If the new House Tea Party Caucus held a meet-and-greet this afternoon, it would consist of Minnesota's Michele Bachmann and Indiana's Mike Pence drinking punch and making awkward small talk while frequently glancing at the door for more arrivals. Sure, Bachmann only received approval for the House of Representatives' newest caucus essentially a group of like-minded representatives who sometimes meet to discuss their shared interest or priorities, from the Congressional Spina Bifida Caucus to the Congressional Former Mayors Caucus yesterday. But considering the sway that the tea-party movement holds in the Republican Party right now, you might think there would be a little more excitement to join.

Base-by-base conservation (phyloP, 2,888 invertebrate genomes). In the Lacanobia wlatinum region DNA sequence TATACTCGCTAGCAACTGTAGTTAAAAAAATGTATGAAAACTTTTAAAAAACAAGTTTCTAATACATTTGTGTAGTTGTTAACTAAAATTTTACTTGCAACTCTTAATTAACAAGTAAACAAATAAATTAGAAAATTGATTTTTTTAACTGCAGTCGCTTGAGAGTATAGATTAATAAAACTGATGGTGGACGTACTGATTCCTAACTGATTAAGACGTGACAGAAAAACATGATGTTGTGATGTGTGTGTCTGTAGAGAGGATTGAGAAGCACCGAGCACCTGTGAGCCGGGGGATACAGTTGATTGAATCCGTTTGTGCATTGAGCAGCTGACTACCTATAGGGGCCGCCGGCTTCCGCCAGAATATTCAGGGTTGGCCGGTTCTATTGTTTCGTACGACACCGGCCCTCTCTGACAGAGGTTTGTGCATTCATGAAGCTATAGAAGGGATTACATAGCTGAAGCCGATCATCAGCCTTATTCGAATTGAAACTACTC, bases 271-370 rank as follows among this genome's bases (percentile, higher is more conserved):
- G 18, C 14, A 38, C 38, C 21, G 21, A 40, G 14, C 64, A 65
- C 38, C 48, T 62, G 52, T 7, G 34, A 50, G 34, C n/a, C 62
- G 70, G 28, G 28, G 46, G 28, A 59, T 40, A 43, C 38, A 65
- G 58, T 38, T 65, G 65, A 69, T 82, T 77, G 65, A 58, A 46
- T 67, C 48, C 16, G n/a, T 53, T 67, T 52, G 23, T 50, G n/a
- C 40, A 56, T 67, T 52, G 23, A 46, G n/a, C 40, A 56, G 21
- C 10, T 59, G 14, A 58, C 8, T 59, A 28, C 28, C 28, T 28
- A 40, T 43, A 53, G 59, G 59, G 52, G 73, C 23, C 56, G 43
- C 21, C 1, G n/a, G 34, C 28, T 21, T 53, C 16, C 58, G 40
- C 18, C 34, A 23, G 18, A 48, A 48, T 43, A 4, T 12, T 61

So far, only Pence has committed to it, while GOP leadership like John Boehner has decided to steer clear and Eric Cantor took an all-day plane trip just to avoid having to tell reporters what he plans to do. The problem is that, though membership in the House Tea Party Caucus will help most Republicans in their primaries, it could become a liability in the general election. The tea-party movement, according to one recent poll, is now viewed more negatively than positively by the overall electorate, and the constant attention it gets for incidents of racism and for outrageous Nazi comparisons is something with which many politicians would probably rather not be officially associated. Up until now, Republicans have had their tea-party cake and eaten it too. Now they have to chose whether to have it or eat it.
GOP leery of Tea Party Caucus [Politico]